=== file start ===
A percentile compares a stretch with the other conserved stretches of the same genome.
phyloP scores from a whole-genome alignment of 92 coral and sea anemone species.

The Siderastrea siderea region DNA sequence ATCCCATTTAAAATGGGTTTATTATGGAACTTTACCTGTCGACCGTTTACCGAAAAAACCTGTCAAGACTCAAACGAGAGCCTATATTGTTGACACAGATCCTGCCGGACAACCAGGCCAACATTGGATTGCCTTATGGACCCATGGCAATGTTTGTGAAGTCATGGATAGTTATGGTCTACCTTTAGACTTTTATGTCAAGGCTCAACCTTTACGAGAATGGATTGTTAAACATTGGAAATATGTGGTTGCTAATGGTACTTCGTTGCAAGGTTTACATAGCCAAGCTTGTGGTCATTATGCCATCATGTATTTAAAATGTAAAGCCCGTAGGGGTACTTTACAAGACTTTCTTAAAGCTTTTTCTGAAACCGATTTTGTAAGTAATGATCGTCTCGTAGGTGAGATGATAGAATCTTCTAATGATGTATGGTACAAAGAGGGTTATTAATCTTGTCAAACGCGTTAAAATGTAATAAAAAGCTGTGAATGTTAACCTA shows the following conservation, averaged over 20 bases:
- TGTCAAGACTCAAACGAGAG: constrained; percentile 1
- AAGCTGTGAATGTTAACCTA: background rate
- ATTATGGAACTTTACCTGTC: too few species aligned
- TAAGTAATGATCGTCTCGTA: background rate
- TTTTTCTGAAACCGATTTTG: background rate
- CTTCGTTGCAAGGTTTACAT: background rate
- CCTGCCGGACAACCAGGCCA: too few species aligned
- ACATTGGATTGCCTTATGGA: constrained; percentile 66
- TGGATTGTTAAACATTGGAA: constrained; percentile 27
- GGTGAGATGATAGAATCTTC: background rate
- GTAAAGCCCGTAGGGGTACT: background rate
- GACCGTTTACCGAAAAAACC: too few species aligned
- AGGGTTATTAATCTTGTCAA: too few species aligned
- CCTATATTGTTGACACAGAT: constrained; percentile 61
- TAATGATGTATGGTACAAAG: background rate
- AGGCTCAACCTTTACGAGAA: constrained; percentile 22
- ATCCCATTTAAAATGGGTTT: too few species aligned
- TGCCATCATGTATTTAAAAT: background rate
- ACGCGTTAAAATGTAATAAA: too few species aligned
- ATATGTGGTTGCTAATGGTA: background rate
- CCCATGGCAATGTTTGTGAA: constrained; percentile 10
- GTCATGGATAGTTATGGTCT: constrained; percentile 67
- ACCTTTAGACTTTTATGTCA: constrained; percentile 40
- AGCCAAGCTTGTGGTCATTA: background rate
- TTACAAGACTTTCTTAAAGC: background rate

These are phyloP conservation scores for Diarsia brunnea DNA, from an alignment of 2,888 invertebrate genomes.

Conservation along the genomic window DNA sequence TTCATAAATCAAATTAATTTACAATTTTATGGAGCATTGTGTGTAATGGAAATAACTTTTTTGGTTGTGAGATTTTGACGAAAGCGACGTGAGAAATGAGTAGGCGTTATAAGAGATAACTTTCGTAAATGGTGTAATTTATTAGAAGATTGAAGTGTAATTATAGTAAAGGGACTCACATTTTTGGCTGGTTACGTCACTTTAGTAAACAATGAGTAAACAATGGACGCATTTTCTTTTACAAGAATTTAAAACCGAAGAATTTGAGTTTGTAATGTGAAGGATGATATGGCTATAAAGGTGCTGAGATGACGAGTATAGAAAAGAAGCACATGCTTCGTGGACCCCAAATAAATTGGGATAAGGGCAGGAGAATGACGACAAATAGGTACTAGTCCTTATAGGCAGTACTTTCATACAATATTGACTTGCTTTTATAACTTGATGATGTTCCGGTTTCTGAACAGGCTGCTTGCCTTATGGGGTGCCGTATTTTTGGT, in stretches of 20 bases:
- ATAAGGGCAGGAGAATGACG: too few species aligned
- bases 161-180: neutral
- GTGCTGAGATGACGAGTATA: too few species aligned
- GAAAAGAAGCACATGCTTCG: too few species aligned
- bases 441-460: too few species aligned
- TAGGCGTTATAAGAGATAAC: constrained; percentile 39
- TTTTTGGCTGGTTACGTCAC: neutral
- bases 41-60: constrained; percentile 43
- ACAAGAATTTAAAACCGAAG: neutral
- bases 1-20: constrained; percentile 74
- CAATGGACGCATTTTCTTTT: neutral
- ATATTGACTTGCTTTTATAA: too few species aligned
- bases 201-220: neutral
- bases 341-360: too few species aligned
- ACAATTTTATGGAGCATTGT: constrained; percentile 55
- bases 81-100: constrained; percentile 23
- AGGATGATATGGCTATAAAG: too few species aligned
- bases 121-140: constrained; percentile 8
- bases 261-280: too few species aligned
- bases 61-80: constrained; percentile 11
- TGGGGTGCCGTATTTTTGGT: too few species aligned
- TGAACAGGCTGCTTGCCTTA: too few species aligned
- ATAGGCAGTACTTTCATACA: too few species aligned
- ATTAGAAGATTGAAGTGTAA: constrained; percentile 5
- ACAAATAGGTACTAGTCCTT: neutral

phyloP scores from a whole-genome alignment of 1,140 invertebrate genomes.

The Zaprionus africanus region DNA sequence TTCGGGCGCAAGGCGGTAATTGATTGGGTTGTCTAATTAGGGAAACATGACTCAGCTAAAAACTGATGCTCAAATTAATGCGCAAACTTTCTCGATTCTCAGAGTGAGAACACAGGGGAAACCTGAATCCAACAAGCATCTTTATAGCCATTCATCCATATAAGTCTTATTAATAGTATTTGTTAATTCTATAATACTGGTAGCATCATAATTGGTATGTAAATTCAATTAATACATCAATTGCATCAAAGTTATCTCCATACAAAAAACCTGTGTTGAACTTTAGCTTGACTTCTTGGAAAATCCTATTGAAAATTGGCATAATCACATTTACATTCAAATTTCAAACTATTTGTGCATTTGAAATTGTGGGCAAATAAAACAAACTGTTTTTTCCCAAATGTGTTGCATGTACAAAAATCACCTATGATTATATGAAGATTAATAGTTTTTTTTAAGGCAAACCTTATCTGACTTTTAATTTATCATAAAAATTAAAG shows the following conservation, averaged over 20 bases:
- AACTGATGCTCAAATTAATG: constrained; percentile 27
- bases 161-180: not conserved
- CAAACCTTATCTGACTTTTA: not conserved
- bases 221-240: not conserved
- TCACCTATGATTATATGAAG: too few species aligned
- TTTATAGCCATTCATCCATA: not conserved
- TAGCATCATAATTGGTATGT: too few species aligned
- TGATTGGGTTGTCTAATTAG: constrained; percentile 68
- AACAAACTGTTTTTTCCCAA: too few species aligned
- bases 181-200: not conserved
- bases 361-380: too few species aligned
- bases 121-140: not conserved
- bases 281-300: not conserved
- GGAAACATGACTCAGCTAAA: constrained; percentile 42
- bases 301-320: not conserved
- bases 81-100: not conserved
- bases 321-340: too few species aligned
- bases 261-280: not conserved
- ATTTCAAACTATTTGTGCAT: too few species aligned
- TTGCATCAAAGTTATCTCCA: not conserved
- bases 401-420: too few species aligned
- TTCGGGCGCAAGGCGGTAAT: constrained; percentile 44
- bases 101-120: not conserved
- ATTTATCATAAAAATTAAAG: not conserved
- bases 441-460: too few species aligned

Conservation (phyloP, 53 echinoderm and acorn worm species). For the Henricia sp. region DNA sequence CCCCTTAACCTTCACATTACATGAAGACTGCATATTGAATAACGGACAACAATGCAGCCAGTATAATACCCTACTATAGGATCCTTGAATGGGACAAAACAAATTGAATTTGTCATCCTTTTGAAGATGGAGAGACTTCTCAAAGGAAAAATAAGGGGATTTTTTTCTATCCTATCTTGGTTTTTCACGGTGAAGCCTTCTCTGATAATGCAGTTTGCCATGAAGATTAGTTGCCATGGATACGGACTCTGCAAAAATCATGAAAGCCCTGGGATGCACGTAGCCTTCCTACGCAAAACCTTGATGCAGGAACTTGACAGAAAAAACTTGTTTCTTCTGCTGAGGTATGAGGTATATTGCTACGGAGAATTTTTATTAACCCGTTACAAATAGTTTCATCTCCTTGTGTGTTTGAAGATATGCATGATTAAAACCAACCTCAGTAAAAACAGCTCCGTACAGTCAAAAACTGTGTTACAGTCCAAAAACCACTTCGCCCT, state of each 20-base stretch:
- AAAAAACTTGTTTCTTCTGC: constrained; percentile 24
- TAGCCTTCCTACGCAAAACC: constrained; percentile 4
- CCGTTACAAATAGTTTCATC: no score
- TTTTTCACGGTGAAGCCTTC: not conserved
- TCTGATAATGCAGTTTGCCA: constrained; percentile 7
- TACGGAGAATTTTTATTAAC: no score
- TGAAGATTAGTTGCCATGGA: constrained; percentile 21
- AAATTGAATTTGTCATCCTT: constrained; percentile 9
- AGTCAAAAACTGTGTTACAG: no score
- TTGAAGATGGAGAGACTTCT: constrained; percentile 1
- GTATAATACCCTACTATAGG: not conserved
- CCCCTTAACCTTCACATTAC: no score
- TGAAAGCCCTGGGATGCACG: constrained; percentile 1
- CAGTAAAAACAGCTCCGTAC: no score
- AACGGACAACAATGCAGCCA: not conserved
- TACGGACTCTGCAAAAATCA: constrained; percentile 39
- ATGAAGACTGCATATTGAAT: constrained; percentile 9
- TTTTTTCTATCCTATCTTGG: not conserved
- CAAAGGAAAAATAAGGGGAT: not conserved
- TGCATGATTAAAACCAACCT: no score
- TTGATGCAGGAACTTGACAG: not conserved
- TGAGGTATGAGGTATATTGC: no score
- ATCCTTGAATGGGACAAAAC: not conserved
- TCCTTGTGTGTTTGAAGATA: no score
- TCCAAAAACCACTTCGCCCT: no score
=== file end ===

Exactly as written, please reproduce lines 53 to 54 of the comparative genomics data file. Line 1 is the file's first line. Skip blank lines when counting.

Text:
- ATAGGCAGTACTTTCATACA: too few species aligned
- ATTAGAAGATTGAAGTGTAA: constrained; percentile 5